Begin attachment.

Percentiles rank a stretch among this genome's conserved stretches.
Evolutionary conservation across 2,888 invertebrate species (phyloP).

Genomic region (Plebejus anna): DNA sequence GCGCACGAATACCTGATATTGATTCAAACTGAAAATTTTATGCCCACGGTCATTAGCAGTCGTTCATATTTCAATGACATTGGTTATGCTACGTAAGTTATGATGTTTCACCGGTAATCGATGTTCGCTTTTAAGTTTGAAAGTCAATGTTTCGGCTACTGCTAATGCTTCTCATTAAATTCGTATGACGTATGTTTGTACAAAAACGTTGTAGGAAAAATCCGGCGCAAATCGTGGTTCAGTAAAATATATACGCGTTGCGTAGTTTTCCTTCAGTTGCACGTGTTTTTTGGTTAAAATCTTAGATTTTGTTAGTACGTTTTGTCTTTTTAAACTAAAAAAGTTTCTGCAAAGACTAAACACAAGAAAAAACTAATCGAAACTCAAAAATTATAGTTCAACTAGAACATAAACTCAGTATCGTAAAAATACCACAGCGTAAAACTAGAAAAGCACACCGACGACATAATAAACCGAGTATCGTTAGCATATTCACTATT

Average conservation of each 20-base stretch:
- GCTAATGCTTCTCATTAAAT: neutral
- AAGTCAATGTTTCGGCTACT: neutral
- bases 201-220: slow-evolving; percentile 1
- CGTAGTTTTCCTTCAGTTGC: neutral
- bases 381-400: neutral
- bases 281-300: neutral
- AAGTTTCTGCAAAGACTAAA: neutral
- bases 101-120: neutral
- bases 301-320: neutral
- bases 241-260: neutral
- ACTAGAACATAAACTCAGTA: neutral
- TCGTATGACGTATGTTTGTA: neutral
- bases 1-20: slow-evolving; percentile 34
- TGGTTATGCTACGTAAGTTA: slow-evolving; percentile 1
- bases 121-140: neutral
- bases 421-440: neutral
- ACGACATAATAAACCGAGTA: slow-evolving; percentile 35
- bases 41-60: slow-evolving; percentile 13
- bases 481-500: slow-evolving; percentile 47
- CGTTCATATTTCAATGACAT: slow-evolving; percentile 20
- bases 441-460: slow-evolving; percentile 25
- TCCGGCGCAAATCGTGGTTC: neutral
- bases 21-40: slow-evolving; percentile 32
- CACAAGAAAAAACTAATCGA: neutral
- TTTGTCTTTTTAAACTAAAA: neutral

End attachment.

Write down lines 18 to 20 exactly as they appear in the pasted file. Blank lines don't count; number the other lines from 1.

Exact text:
- TGGTTATGCTACGTAAGTTA: slow-evolving; percentile 1
- bases 121-140: neutral
- bases 421-440: neutral